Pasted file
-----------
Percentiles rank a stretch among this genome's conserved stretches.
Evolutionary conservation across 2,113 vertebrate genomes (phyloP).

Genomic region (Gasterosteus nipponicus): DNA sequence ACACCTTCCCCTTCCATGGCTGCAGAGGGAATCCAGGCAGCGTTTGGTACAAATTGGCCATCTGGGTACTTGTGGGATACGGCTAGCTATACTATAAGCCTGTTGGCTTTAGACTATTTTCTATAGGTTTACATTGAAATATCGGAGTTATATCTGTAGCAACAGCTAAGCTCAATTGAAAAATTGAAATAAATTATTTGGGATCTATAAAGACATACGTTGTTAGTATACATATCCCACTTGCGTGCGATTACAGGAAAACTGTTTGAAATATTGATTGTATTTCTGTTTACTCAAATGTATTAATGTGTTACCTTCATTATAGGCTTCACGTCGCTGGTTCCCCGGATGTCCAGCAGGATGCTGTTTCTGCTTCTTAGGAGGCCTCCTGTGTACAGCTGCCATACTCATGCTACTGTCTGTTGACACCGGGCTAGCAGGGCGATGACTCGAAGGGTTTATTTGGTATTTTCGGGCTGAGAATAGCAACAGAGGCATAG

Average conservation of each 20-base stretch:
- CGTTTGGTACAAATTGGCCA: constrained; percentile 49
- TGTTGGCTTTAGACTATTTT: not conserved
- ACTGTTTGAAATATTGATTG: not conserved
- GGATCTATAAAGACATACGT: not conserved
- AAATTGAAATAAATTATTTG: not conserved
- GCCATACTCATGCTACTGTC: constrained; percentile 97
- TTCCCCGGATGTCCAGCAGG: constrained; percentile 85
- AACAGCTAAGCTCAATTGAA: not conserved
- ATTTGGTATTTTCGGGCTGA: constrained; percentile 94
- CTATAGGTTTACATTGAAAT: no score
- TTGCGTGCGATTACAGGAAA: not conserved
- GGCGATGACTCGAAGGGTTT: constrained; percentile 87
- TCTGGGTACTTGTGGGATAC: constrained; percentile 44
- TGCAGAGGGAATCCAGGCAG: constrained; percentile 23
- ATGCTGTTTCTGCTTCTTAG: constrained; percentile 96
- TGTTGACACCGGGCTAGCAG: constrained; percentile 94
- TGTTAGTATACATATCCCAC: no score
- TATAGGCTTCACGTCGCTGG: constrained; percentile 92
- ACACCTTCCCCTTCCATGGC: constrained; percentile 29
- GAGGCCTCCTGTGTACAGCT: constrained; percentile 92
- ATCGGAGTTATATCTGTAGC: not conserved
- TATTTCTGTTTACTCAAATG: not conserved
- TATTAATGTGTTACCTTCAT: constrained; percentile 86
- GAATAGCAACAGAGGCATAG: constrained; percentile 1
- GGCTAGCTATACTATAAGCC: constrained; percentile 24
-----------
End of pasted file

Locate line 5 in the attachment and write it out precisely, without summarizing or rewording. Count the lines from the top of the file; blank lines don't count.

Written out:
- CGTTTGGTACAAATTGGCCA: constrained; percentile 49